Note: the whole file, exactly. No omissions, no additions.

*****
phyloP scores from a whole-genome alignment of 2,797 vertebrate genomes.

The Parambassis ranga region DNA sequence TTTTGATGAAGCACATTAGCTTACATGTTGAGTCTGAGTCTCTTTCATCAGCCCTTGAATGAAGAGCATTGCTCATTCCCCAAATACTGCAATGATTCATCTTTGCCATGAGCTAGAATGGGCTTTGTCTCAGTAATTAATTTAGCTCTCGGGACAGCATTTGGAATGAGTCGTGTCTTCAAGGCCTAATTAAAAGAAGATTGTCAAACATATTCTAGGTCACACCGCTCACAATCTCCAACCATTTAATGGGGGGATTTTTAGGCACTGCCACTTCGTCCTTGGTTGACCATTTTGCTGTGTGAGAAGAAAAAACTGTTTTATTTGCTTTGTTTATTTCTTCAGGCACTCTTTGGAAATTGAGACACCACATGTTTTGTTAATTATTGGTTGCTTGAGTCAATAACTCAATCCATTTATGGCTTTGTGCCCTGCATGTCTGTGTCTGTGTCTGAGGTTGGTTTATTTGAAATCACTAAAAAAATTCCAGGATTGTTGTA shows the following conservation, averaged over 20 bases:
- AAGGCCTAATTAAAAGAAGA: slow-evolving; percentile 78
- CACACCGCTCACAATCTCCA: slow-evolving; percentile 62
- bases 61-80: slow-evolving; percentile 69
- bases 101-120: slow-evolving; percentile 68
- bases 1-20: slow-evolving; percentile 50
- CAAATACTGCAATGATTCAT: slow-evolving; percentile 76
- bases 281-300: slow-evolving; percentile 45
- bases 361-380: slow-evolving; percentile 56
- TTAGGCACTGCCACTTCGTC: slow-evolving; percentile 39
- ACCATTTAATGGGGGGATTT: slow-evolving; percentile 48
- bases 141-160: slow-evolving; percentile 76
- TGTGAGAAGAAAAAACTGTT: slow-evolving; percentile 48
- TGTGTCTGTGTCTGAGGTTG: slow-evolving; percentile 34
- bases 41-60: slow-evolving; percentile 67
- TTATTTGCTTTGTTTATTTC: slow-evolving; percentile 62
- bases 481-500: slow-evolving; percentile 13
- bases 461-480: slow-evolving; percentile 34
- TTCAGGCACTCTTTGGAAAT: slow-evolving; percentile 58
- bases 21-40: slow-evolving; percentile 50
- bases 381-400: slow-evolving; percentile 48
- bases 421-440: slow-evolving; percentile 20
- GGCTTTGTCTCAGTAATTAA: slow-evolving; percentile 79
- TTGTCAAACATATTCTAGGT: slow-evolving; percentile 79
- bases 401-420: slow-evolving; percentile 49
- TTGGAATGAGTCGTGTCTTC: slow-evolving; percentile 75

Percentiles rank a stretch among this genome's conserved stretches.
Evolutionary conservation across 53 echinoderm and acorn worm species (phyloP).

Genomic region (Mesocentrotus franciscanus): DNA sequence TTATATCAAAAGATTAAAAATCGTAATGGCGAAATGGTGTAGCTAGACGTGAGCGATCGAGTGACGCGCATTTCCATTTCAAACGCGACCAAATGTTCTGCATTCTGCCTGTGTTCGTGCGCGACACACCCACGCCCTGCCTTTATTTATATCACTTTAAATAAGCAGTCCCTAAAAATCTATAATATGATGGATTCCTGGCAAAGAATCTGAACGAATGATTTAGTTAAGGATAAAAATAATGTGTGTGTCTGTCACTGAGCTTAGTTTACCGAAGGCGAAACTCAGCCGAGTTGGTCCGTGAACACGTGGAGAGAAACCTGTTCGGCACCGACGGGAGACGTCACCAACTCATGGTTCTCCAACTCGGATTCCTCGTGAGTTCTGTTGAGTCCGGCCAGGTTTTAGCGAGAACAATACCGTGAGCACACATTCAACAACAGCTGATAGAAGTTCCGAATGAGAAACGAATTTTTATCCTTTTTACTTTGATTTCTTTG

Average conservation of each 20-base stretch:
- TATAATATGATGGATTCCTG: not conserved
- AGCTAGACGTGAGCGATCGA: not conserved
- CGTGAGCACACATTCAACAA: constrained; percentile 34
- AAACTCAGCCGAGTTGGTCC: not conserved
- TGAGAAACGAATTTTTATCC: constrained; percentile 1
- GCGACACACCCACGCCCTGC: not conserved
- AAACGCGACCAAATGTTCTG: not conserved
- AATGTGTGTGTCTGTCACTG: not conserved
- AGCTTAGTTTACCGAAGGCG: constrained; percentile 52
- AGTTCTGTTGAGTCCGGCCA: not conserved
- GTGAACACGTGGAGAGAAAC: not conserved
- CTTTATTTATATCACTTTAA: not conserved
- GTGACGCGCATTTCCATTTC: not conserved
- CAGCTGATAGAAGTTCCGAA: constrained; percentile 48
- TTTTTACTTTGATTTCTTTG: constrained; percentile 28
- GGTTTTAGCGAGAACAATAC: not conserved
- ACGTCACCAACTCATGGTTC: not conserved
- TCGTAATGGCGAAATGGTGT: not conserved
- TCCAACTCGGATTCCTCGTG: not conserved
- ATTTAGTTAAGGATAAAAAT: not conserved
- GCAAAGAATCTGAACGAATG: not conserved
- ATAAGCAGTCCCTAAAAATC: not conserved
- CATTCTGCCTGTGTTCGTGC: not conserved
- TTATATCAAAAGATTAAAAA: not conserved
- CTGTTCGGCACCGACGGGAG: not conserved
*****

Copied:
phyloP scores from a whole-genome alignment of 2,797 vertebrate genomes.

The Parambassis ranga region DNA sequence TTTTGATGAAGCACATTAGCTTACATGTTGAGTCTGAGTCTCTTTCATCAGCCCTTGAATGAAGAGCATTGCTCATTCCCCAAATACTGCAATGATTCATCTTTGCCATGAGCTAGAATGGGCTTTGTCTCAGTAATTAATTTAGCTCTCGGGACAGCATTTGGAATGAGTCGTGTCTTCAAGGCCTAATTAAAAGAAGATTGTCAAACATATTCTAGGTCACACCGCTCACAATCTCCAACCATTTAATGGGGGGATTTTTAGGCACTGCCACTTCGTCCTTGGTTGACCATTTTGCTGTGTGAGAAGAAAAAACTGTTTTATTTGCTTTGTTTATTTCTTCAGGCACTCTTTGGAAATTGAGACACCACATGTTTTGTTAATTATTGGTTGCTTGAGTCAATAACTCAATCCATTTATGGCTTTGTGCCCTGCATGTCTGTGTCTGTGTCTGAGGTTGGTTTATTTGAAATCACTAAAAAAATTCCAGGATTGTTGTA shows the following conservation, averaged over 20 bases:
- AAGGCCTAATTAAAAGAAGA: slow-evolving; percentile 78
- CACACCGCTCACAATCTCCA: slow-evolving; percentile 62
- bases 61-80: slow-evolving; percentile 69
- bases 101-120: slow-evolving; percentile 68
- bases 1-20: slow-evolving; percentile 50
- CAAATACTGCAATGATTCAT: slow-evolving; percentile 76
- bases 281-300: slow-evolving; percentile 45
- bases 361-380: slow-evolving; percentile 56
- TTAGGCACTGCCACTTCGTC: slow-evolving; percentile 39
- ACCATTTAATGGGGGGATTT: slow-evolving; percentile 48
- bases 141-160: slow-evolving; percentile 76
- TGTGAGAAGAAAAAACTGTT: slow-evolving; percentile 48
- TGTGTCTGTGTCTGAGGTTG: slow-evolving; percentile 34
- bases 41-60: slow-evolving; percentile 67
- TTATTTGCTTTGTTTATTTC: slow-evolving; percentile 62
- bases 481-500: slow-evolving; percentile 13
- bases 461-480: slow-evolving; percentile 34
- TTCAGGCACTCTTTGGAAAT: slow-evolving; percentile 58
- bases 21-40: slow-evolving; percentile 50
- bases 381-400: slow-evolving; percentile 48
- bases 421-440: slow-evolving; percentile 20
- GGCTTTGTCTCAGTAATTAA: slow-evolving; percentile 79
- TTGTCAAACATATTCTAGGT: slow-evolving; percentile 79
- bases 401-420: slow-evolving; percentile 49
- TTGGAATGAGTCGTGTCTTC: slow-evolving; percentile 75

Percentiles rank a stretch among this genome's conserved stretches.
Evolutionary conservation across 53 echinoderm and acorn worm species (phyloP).

Genomic region (Mesocentrotus franciscanus): DNA sequence TTATATCAAAAGATTAAAAATCGTAATGGCGAAATGGTGTAGCTAGACGTGAGCGATCGAGTGACGCGCATTTCCATTTCAAACGCGACCAAATGTTCTGCATTCTGCCTGTGTTCGTGCGCGACACACCCACGCCCTGCCTTTATTTATATCACTTTAAATAAGCAGTCCCTAAAAATCTATAATATGATGGATTCCTGGCAAAGAATCTGAACGAATGATTTAGTTAAGGATAAAAATAATGTGTGTGTCTGTCACTGAGCTTAGTTTACCGAAGGCGAAACTCAGCCGAGTTGGTCCGTGAACACGTGGAGAGAAACCTGTTCGGCACCGACGGGAGACGTCACCAACTCATGGTTCTCCAACTCGGATTCCTCGTGAGTTCTGTTGAGTCCGGCCAGGTTTTAGCGAGAACAATACCGTGAGCACACATTCAACAACAGCTGATAGAAGTTCCGAATGAGAAACGAATTTTTATCCTTTTTACTTTGATTTCTTTG

Average conservation of each 20-base stretch:
- TATAATATGATGGATTCCTG: not conserved
- AGCTAGACGTGAGCGATCGA: not conserved
- CGTGAGCACACATTCAACAA: constrained; percentile 34
- AAACTCAGCCGAGTTGGTCC: not conserved
- TGAGAAACGAATTTTTATCC: constrained; percentile 1
- GCGACACACCCACGCCCTGC: not conserved
- AAACGCGACCAAATGTTCTG: not conserved
- AATGTGTGTGTCTGTCACTG: not conserved
- AGCTTAGTTTACCGAAGGCG: constrained; percentile 52
- AGTTCTGTTGAGTCCGGCCA: not conserved
- GTGAACACGTGGAGAGAAAC: not conserved
- CTTTATTTATATCACTTTAA: not conserved
- GTGACGCGCATTTCCATTTC: not conserved
- CAGCTGATAGAAGTTCCGAA: constrained; percentile 48
- TTTTTACTTTGATTTCTTTG: constrained; percentile 28
- GGTTTTAGCGAGAACAATAC: not conserved
- ACGTCACCAACTCATGGTTC: not conserved
- TCGTAATGGCGAAATGGTGT: not conserved
- TCCAACTCGGATTCCTCGTG: not conserved
- ATTTAGTTAAGGATAAAAAT: not conserved
- GCAAAGAATCTGAACGAATG: not conserved
- ATAAGCAGTCCCTAAAAATC: not conserved
- CATTCTGCCTGTGTTCGTGC: not conserved
- TTATATCAAAAGATTAAAAA: not conserved
- CTGTTCGGCACCGACGGGAG: not conserved